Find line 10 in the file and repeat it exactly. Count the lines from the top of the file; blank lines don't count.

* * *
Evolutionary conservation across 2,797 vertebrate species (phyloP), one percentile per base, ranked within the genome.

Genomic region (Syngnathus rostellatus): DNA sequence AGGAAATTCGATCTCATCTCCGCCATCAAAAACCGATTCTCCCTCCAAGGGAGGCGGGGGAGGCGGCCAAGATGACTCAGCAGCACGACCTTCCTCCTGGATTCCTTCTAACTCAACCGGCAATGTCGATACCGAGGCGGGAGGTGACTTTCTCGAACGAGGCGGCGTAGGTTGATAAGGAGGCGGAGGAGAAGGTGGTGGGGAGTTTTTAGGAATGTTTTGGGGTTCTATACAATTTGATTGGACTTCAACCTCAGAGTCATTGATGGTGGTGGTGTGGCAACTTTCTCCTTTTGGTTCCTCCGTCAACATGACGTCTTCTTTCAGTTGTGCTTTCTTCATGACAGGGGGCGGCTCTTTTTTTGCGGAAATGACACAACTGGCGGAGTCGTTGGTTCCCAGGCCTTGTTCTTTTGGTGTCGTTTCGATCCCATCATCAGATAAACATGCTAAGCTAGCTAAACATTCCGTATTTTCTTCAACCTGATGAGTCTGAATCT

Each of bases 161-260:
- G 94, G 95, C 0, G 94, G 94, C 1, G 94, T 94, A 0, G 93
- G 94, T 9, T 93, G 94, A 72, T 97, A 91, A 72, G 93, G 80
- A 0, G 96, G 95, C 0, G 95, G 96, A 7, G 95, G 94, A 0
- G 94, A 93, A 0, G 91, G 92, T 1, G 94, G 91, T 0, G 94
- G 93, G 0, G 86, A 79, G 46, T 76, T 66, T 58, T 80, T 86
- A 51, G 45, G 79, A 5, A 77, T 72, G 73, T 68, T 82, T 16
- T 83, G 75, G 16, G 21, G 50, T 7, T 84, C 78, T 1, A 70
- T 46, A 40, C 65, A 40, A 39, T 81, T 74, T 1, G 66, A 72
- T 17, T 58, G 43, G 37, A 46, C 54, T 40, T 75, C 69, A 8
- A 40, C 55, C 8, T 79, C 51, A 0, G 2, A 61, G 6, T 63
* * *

- T 83, G 75, G 16, G 21, G 50, T 7, T 84, C 78, T 1, A 70